A few nights ago, my writing partner emailed to let me know she hadn’t completed her daily writing commitment, but she’d done part of it: she’d showed up at the page. The phrase “showing up at the page” is a shorthand we both understand: showing up at the page is what you do on days when you don’t feel like you have anything to say, or you’re stumped at how to phrase what you do have to say, but you show up anyway, just in case words magically appear despite all your doubts and second-guesses.
Showing up at the page takes a great deal of faith and dedication. Regardless of all the evidence to the contrary, you believe in your heart of hearts that the process of showing up is worthwhile and valuable even on (and even especially on) days when the product you produce is puny, disappointing, or just plain insipid. You believe despite all your doubts and second-guesses that the discipline of showing up is its own reward, and you believe despite all your doubts and second-guesses that showing up is important because there are, occasionally, those magically unpredictable days when Something spontaneously appears out of Nothing. If you hadn’t made a practice of showing up at the page, how could you have experienced that windfall?
Henry David Thoreau captured the spirit of showing up for the page when he wrote in Walden, “I never assisted the sun materially in his rising, but, doubt not, it was of the last importance only to be present at it.” The sun will both rise and set without you, and there will be days when it’s too cloudy for you to see anything the sun might happen to be doing at the moment. But on those days, too, there is something to be gained from the discipline of showing up for the sunrise and observing whatever you can see. Think of all the things—an entire bustling Universe of activity—that happen every day whether we’re watching or not…and then think of the things we might actually see if we were present with our eyes open and alert.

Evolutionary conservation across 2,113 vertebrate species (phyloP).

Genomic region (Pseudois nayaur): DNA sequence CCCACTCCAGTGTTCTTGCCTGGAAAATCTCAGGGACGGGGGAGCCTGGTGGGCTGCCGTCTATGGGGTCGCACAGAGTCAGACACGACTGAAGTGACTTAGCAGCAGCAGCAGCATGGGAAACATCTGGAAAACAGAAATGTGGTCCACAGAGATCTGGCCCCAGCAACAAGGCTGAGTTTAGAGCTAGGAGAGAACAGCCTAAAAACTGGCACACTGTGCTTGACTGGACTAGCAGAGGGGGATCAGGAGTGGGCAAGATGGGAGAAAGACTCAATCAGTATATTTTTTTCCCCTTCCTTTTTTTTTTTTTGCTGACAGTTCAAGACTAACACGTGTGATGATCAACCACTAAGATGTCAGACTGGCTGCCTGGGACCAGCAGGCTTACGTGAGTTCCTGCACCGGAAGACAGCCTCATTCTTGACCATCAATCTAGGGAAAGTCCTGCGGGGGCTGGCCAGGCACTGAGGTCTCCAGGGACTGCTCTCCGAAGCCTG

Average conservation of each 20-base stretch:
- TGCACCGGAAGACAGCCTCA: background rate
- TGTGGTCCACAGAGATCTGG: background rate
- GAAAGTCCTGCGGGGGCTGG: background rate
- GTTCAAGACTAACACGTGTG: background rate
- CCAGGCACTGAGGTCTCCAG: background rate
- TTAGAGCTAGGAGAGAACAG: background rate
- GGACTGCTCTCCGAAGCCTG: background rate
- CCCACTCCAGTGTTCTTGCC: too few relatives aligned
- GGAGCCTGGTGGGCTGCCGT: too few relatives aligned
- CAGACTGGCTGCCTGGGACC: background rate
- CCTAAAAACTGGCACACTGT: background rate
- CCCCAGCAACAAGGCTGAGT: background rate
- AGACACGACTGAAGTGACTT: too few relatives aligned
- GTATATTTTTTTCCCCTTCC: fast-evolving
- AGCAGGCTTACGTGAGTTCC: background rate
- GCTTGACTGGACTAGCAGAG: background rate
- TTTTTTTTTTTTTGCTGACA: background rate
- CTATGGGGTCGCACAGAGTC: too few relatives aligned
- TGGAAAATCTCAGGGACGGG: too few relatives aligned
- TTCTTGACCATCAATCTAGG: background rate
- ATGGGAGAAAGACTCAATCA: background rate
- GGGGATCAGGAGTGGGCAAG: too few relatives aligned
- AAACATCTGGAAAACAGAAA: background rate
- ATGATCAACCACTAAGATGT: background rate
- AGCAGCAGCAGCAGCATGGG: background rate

Years ago in Rhode Island, in the woods behind the Providence Zen Center, I saw a weasel by sheer accident. Hiking the winter woods behind the monastery where I’d been meditating and suffering, homesick and sore, for five days, I stopped to listen to the sizzle of rain falling on melting snow. I remember the woods were silent, hushed and expectant; honed by hours of meditation, I must have instinctively sensed the precise silent moment—raindrops paused in midair as if in a giant snow globe—when that tiny fanged predator, a curling wisp of sinew and muscle, would silently patter into view, running downhill into his own footprints, a limp and bloodied chipmunk dangling from his mouth. Had I not been walking in the silent Rhode Island woods at precisely the right moment, I would have never seen that weasel, that chipmunk, those sizzling raindrops.
Showing up at the page is like keeping watch at the bedside of a comatose relative: you watch, wait, and hold out hope because your patient might be present and alive in there, despite an unresponsive body. Just because your patient doesn’t seem to respond doesn’t mean they aren’t there: as Jesus said of a child he raised from the dead, “She’s not dead; she’s only sleeping.” On days when your own creativity seems dead, you show up and sit by the tomb, expectant. If today should be the miraculous day when your lifeless creativity should stir and then sit up in its shroud, you will be there to see it. There might not be anything you can do to help either the sun or the dead rise, but it is of the last importance that you be present just in case.
Keeping a blog is a great exercise in showing up at the page. When you start a blog, you make an unspoken contract with your readers that you will show up and say something regularly enough to make their checking in worthwhile: a blog grown cold is like a closed and darkened house where a weary traveler had hoped for hospitality. Many days when you show up to “feed the blog,” you feel like Old Mother Hubbard reaching into a cupboard that’s sadly bare. When you’re forced to concoct a blog-worthy meal out of meager scraps, you often end up with a stone soup simmered with bits of this and that: nothing fancy, just something simple and savory. Out of the leftovers of your days, what kind of sustenance can you cobble together if you simply continue to show up for your own life?